After seeing my original quote, in context, I do hold to the context and meaning of my original quote, that all woo falls under the same heading of “unreasonable”—and that surely WBC is a much more harmful brand of woo, something I also acknowledged without hesitation, on the air, and also clearly in the April post.

If Dale was not happy with my assessment of his views on TAE back in April, then he won’t be much happier with my assessment of his personal character today: One positive thing I can say about Deists, in general, in addition to “you do not do the social harm that WBC does,” is that Deists are not, as a rule, as dishonest and unable/unwilling to understand a simple context as Dale. The Deists I’ve encountered would not have behaved so dishonorably.

Atheist in need of advice: How to cope with family?

I offered to post these letters anonymously to our blog to solicit more feedback from others who might have more, or better, ideas to help this person—to make it simple, let’s call him “John.” My offer was accepted, and so I’m sharing. In brief, John suspected that his mother was being influenced by religious relatives. And the relationship between him and his mom, which had been cordial, became strained. I suggested he not go on a hunch, but address this issue with his mom directly, to just ask what had motivated the change—so they could at least have a conversation based on whatever was actually going on. This is the reply I received after he took that advice: [Read more...]

Resources for Ex-Muslim Atheists?

More and more, we receive comments, questions or requests for help or advice from ex-Muslim atheists who are living in Muslim nations, or within Muslim communities/families abroad. As someone with no experience in the Muslim community, I feel inept, and sometimes even worried, trying to offer help or support in situations that are well beyond what I might normally hear from ex-Christian atheists in letters to TAE. The following is an example, but we have received much worse.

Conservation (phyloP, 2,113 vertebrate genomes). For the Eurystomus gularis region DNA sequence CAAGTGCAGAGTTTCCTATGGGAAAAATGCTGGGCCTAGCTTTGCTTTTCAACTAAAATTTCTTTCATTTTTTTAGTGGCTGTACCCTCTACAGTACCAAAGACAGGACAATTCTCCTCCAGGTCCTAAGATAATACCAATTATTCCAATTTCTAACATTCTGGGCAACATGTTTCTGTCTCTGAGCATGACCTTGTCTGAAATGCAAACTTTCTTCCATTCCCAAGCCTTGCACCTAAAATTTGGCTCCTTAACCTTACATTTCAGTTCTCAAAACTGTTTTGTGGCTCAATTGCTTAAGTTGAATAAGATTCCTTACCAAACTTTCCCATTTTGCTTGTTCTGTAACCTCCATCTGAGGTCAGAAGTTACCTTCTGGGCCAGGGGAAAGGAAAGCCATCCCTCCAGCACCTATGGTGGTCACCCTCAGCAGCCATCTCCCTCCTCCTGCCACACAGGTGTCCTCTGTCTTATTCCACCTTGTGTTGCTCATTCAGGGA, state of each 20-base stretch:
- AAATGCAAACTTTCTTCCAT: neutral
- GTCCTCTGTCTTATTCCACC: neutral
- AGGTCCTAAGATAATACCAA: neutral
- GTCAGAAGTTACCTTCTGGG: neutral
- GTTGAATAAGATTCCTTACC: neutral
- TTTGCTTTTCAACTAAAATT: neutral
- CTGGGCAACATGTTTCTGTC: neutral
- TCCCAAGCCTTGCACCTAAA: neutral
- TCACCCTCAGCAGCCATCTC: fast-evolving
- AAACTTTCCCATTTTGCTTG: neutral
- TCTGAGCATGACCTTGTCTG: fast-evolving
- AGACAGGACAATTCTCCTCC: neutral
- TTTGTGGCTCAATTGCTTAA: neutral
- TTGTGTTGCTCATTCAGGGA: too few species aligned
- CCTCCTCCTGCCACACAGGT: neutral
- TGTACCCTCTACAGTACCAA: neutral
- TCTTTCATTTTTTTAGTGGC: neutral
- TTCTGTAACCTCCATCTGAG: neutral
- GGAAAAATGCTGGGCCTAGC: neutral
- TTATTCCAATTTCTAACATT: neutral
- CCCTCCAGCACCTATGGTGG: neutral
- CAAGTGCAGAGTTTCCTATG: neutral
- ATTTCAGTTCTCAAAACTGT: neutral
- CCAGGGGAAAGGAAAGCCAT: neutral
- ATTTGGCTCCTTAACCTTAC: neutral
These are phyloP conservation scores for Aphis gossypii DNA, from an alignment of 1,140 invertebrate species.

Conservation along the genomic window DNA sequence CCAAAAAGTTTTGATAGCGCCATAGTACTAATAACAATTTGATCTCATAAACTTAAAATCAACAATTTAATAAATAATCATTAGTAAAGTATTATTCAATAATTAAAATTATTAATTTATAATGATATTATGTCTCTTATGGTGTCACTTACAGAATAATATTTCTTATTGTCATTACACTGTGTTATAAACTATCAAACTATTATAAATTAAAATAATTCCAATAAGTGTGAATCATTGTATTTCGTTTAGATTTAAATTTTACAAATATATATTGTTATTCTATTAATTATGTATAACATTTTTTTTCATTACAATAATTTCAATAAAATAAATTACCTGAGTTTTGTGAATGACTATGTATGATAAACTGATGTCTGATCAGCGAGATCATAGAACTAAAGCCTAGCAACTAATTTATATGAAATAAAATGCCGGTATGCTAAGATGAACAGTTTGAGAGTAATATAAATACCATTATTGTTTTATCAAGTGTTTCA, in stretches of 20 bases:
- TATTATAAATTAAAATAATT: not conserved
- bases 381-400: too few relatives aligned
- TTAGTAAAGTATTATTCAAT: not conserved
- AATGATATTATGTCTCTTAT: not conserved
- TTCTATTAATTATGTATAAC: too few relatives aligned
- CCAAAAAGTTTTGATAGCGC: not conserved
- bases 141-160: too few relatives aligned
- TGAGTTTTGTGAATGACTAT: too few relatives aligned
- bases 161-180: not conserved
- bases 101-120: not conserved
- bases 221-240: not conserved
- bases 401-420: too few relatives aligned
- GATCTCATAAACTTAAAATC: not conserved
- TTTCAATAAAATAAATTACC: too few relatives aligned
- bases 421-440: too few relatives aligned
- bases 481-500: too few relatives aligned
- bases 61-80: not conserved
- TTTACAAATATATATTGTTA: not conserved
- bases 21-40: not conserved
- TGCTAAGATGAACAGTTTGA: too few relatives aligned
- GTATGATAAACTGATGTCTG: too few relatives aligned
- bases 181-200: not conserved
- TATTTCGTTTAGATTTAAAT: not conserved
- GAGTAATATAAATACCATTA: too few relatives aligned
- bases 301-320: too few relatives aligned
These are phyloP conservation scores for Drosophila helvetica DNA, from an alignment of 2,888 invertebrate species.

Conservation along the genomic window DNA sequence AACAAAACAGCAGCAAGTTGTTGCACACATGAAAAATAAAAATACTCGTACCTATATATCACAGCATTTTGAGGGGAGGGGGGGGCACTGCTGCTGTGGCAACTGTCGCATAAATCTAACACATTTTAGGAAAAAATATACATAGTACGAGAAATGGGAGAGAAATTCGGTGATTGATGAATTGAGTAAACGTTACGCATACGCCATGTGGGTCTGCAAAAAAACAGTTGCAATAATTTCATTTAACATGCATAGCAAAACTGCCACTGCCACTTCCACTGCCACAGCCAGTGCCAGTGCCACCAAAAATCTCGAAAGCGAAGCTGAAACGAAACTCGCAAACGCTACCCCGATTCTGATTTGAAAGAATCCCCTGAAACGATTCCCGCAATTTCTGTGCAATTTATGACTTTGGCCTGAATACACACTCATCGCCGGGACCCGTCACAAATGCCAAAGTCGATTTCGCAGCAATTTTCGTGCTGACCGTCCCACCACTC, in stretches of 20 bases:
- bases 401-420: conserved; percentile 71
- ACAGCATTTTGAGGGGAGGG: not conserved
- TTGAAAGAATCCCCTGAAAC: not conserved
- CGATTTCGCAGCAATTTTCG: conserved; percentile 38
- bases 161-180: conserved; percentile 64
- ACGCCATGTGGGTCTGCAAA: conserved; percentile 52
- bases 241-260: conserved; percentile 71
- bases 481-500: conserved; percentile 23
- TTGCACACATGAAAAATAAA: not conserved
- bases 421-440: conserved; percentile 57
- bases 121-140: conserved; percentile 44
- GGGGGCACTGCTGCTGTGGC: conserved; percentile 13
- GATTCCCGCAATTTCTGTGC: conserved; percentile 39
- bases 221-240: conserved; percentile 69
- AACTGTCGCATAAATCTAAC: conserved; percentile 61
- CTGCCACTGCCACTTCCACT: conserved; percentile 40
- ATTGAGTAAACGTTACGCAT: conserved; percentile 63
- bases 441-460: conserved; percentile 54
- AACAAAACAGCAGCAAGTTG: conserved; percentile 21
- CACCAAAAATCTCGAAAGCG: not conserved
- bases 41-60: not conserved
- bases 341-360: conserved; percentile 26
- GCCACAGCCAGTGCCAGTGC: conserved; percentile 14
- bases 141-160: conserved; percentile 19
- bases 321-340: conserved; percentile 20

I am wondering if TAE might have viewers who are aware of resources or familiar with Muslim situations, sufficiently to provide better advice or help than the folks at TAE might be able to supply? While this thread uses this request specifically, I would ask that anyone who knows of a resource that could be helpful to any ex-Muslim atheists, please post it here. I would like to potentially build a thread that serves this section of our community, due to the, often dangerous, situations described. Thank you, in advance for your help with this. And here is the latest letter:

I am an Iraqi Atheist. I have witness loss of friends due to suicide bombing in Iraq, and have been displaced and forced to leave Iraq for a year due to my previous beliefs.

After becoming an atheist, one of the things I decided to do is exposing religion. My main goal is that if someone saw a criticism of Islam he would spend time defending it, rather than blowing himself up and killing innocent people.

I would like to know what would be the best way to achieve such a goal? Right now I am converting articles criticizing Islam to videos and posting them to youtube. However, some of these get mass flagged.

I don’t feel I am doing enough, and don’t know what should be done next. I was thinking of creating videos like you guys where I appear talking about religion, but I will have to go back to Iraq in the next few months, which places me in danger. In addition I fear for my family.

What is your recommendation?

World History Text Mentions Islam—Florida’s Christian Right Shits Itself

So, I see the headline, “Brevard School Board wants 10-member panel to compile textbook supplement,” and as I read just a little further, I believe I smell a religious rat. I want to be objective going in, but the accusation (including the level of response) that Prentice Hall would be selling a textbook with “pro-Islamic bias,” makes me suspect. It isn’t as though they hire Imam’s as their history subject matter experts (SME) or authors. Their authors and SMEs (usually pronounced “smeez”) are qualified, educated, reputable, and generally experienced suppliers of educational content in their areas of expertise. So, I was very interested in what sort of “pro-Muslim bias” they were being accused of selling.

Of course, the entire time, I’m thinking of the Texas School Board’s push for Christian bias, and how they might react to anything about Islam in a history text that isn’t entirely negative. I read further, trying to keep an open mind, but just waiting to hear these “concerns” (which spurred a review panel, a need to produce supplementary material, and legislator complaints) in more detail—because part of me just already knows this has “Christian Right having a tantrum over something idiotic” slathered all over it. And finally, here it is. Here is more detail about one of their “big concerns”: